• A user-facing side, which tells the user which form fields are invalid. With Orbeon Forms, invalid fields are marked by default with an exclamation point icon. In the Bookcast application, you may want to make sure that the link field contains an HTTP URI with a correct syntax.
  • A hidden side, which prevents submission from happening if the data to submit is invalid. With the Bookcast application, for example, it is important to make sure that the data you store into the database follows a certain set of rules. This protects you against invalid data entered by the user, or against programming mistakes.

XForms supports two ways of performing validation:

  • With Model Item Properties (MIPs) in the model, called constraint and type.
  • With an XML Schema. XML Schema is a W3C standard to specify constraints on XML documents, including constraints on the structure of the document or on the data types contained.

Look at the following XML Schema for the Bookcast application:

<xs:schema xmlns:xs="http://www.w3.org/2001/XMLSchema" elementFormDefault="qualified" attributeFormDefault="unqualified">

    <!-- Top-level element -->
    <xs:element name="books">
        <xs:complexType>
            <!-- Allow 0 to n books -->
            <xs:sequence minOccurs="0" maxOccurs="unbounded">
                <xs:element name="book" type="book"/>
            </xs:sequence>
        </xs:complexType>
    </xs:element>

    <!-- Individual book element -->
    <xs:complexType name="book">
        <xs:sequence>
            <xs:element name="title" type="xs:string"/>
            <xs:element name="author" type="xs:string"/>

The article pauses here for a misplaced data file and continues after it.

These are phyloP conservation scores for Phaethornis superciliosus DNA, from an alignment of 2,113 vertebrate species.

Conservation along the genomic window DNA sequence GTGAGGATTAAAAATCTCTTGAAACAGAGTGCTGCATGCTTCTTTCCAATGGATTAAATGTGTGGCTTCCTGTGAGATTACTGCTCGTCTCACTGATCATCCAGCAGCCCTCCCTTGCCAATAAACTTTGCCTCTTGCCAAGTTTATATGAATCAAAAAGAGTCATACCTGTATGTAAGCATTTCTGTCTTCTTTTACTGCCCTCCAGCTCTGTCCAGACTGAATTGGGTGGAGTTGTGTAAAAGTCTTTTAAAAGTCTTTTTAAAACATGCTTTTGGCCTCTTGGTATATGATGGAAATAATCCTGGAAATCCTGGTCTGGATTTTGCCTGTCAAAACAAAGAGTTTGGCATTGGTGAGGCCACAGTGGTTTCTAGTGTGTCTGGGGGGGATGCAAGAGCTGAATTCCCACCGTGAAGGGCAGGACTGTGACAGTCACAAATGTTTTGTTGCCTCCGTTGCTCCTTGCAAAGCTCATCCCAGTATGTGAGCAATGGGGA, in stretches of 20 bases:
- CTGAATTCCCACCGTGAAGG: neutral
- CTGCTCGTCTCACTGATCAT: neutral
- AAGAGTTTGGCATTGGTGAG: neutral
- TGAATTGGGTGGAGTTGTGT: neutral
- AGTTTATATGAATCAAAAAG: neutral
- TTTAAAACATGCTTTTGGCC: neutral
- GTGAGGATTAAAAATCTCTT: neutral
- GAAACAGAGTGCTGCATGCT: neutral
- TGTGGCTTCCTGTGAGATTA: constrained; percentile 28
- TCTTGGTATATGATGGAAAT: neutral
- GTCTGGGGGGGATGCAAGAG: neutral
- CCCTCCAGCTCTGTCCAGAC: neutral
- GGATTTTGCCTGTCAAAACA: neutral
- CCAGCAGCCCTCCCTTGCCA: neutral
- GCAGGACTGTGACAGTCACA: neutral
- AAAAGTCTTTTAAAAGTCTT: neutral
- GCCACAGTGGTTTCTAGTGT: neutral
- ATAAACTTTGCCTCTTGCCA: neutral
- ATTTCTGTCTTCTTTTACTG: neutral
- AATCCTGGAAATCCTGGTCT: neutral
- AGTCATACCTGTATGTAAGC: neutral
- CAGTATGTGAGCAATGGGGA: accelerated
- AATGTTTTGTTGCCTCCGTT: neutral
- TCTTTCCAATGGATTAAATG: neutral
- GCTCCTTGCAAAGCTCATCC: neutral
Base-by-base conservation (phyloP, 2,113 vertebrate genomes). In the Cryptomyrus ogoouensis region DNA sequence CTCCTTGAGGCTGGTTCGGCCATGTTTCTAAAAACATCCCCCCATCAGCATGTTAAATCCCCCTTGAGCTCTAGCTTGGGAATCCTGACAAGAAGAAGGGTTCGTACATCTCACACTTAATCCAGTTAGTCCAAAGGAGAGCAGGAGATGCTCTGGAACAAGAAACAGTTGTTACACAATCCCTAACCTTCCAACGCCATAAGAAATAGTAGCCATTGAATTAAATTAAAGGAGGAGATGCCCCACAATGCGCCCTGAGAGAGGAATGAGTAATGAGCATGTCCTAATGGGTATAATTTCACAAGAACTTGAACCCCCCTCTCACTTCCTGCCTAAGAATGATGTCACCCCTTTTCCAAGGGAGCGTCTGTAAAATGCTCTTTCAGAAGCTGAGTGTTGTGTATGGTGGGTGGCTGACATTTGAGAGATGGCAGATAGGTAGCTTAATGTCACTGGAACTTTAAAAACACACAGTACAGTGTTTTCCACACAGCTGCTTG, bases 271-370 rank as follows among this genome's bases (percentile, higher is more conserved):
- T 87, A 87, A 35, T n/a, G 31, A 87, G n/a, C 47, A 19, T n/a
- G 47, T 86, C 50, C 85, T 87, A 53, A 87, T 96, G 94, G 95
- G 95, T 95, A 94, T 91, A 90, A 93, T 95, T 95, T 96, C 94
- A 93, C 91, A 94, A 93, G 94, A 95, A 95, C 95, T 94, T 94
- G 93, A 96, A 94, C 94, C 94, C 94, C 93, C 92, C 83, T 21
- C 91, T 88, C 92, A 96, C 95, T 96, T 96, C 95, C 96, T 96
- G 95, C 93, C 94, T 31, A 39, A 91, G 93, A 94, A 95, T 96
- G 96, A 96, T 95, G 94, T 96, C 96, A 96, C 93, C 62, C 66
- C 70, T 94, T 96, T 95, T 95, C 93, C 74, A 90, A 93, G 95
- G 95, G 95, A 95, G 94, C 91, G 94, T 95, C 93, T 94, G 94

<xs:element name="language" type="language"/>
            <xs:element name="link" type="link"/>
            <xs:element name="rating" type="rating"/>
            <xs:element name="notes" type="xs:string"/>
        </xs:sequence>
    </xs:complexType>

    <!-- Type for rating -->
    <xs:simpleType name="rating">
        <xs:restriction base="xs:string">
            <xs:enumeration value=""/>
            <xs:enumeration value="1"/>
            <xs:enumeration value="2"/>
            <xs:enumeration value="3"/>
            <xs:enumeration value="4"/>
            <xs:enumeration value="5"/>
        </xs:restriction>
    </xs:simpleType>

    <!-- Type for language -->
    <xs:simpleType name="language">
        <xs:restriction base="xs:string">
            <xs:enumeration value=""/>
            <xs:enumeration value="en"/>
            <xs:enumeration value="fr"/>
            <xs:enumeration value="es"/>
        </xs:restriction>
    </xs:simpleType>

    <!-- Type for link -->
    <xs:simpleType name="link">
        <xs:restriction base="xs:string">
            <!-- Aproximative regexp for HTTP URLs -->
            <xs:pattern value="(https?\://([^/?#]+)/([^?#]*)(\?([^?#]+))?(#(.*))?)?"/>
        </xs:restriction>
    </xs:simpleType>

</xs:schema>

XML Schema requires some learning, but for now just consider the following:

  • This schema constrains the structure of the books-instance document, i.e. it makes sure that the correct elements are encapsulated. If by mistake you create a <book> element under <books>, this error will be caught.